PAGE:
Labor Shortage Causing Higher Home Prices
May 7, 2014
A shortage of skilled construction labor has led contractors to boost pay scales, reports the Wall Street Journal.
While homebuilding markets are recovering in many cities, many contractors are having difficulty finding skilled workers. They have boosted worker pay in order to attract labor, passing those higher wage costs onto home buyers. In recent months, buyers have started to balk at the higher prices, stalling home sales.
The labor shortage has hit Denver especially hard.
- Last year, the median price of a new home in Denver was $373,605 -- a 22 percent increase from 2011.
- Nationally, the median home price was $268,900 last year, up 18.4 percent from 2011 levels.
- Last year, Denver home builders constructed 6,700 homes. While this is up from the 2009 low of 3,200 homes, it is far short of the 20,000 home permits that the area saw in 2005.
Texas markets are also suffering from the labor shortage, as are Minneapolis and Oklahoma -- all of which are losing workers to oil and gas jobs. South Florida and Charlotte, North Carolina, builders have also had trouble finding an adequate supply of labor. And Ed Brady, president of Brady Homes Illinois, Inc. in Bloomington, says that the shortage has increased his home build time to 120 to 150 days, up from 90.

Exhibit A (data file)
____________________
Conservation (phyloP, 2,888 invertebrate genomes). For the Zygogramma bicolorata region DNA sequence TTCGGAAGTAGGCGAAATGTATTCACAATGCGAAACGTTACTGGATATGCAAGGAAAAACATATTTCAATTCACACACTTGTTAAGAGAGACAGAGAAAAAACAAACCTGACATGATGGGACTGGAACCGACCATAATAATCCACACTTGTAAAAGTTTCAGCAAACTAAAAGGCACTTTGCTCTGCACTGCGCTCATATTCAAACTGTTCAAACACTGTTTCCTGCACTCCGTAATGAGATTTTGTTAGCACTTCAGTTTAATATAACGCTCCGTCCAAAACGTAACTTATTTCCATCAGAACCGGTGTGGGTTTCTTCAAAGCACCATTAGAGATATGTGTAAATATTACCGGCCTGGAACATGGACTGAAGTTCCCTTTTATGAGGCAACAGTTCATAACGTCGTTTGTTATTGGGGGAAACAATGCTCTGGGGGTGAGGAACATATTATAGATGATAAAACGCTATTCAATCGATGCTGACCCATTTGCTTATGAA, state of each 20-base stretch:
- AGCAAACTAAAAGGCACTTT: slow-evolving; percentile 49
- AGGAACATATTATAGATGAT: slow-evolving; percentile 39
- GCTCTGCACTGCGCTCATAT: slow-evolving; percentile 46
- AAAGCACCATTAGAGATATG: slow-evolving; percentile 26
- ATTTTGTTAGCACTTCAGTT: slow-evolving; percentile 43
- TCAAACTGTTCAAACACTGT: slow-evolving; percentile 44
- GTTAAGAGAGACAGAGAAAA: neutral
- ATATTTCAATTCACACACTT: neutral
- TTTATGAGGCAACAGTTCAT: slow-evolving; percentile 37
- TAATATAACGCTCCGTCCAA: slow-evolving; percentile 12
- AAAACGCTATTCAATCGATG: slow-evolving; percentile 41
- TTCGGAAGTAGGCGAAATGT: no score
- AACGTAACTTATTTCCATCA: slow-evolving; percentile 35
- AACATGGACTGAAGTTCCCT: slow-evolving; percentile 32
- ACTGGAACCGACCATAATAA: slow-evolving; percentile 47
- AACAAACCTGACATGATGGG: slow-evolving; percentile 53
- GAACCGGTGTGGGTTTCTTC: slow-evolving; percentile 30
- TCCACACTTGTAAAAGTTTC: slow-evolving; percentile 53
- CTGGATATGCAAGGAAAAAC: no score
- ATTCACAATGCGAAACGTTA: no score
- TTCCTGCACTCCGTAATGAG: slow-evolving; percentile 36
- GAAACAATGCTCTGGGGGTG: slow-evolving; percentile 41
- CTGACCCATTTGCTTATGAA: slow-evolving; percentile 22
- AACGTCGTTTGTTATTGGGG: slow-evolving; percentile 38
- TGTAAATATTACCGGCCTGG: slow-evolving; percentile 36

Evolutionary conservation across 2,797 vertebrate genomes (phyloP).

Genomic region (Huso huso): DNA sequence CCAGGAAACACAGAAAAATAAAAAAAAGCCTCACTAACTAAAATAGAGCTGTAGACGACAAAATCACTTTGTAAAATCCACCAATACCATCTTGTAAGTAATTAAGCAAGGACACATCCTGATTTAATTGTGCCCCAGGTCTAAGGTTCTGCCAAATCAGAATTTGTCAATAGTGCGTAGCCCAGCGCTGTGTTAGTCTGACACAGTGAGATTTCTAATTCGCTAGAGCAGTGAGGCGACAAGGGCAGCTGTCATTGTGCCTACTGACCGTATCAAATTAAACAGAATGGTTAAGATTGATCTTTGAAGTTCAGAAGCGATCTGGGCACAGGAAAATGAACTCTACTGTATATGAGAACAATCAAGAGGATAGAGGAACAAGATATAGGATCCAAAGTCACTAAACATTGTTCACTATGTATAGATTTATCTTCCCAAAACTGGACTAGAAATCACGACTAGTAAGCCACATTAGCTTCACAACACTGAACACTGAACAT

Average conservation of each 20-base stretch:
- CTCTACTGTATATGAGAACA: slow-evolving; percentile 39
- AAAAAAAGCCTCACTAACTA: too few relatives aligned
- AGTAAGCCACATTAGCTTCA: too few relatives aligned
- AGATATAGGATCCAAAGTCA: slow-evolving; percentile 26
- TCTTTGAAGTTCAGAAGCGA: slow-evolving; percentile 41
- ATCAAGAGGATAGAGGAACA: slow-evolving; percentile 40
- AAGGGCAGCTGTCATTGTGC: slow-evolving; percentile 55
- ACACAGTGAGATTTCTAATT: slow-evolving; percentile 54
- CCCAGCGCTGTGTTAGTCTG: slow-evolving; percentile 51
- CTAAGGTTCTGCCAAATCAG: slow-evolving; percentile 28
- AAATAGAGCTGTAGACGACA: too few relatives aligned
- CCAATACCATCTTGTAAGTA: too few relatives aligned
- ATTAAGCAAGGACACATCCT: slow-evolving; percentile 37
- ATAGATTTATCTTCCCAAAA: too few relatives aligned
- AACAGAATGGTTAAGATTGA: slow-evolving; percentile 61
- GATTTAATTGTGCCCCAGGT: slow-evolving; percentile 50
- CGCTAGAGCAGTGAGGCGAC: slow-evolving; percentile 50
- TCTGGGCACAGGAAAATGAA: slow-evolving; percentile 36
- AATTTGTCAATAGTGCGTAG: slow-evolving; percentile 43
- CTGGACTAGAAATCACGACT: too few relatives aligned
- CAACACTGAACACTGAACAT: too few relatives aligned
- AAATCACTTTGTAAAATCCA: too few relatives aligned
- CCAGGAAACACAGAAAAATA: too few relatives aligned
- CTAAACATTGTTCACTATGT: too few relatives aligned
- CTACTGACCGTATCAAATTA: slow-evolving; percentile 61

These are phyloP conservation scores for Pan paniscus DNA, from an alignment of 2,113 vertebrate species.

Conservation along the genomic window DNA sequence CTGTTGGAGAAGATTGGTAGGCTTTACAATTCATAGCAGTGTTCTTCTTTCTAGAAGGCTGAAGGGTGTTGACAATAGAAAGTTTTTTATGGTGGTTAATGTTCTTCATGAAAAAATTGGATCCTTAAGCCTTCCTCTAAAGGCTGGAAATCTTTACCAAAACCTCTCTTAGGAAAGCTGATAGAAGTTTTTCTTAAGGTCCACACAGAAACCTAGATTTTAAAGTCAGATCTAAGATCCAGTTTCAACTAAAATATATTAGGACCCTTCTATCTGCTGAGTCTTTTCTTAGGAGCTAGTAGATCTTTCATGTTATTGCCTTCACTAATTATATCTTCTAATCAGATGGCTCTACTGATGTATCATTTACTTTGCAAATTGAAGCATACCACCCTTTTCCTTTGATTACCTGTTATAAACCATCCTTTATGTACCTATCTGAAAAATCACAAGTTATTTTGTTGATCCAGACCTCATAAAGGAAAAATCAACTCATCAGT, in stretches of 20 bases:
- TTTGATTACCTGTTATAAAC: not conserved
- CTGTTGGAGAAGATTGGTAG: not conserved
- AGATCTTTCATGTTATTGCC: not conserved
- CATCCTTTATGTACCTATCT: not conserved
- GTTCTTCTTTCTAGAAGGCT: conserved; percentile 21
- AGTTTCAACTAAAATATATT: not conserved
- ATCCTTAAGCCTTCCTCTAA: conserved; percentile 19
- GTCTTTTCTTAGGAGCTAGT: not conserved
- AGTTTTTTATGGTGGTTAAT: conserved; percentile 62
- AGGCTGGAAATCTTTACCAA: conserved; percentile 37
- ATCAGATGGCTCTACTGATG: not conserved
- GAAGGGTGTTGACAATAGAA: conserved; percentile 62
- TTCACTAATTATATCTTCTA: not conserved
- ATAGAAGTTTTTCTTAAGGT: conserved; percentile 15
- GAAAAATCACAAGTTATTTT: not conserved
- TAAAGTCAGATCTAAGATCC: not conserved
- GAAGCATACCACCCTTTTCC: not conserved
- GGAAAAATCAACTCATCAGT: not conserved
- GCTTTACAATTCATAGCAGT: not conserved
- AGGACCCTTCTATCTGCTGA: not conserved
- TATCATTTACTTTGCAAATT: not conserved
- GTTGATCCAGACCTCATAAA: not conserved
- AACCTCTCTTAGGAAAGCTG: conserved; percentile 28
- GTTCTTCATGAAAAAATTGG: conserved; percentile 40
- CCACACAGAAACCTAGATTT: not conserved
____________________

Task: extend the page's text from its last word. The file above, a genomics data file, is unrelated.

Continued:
According to the Department of Labor, wages across all industries increased an average of 2.2 percent between February 2013 and February 2014. Wages for construction workers, however, rose a full 6.3 percent over that period.
Nationally, the unemployment rate for construction workers sits at 11.3 percent, but economists point out that the figure includes both skilled and unskilled workers. There are very few unemployed skilled construction workers.
James Bolger, a high-end electrical contractor, has spent months trying to add four more electricians to his staff. "It's like looking for a unicorn or jackalope," he says.
Source: Kris Hudson, "Labor Shortage Besets Home Builders," Wall Street Journal, May 1, 2014.
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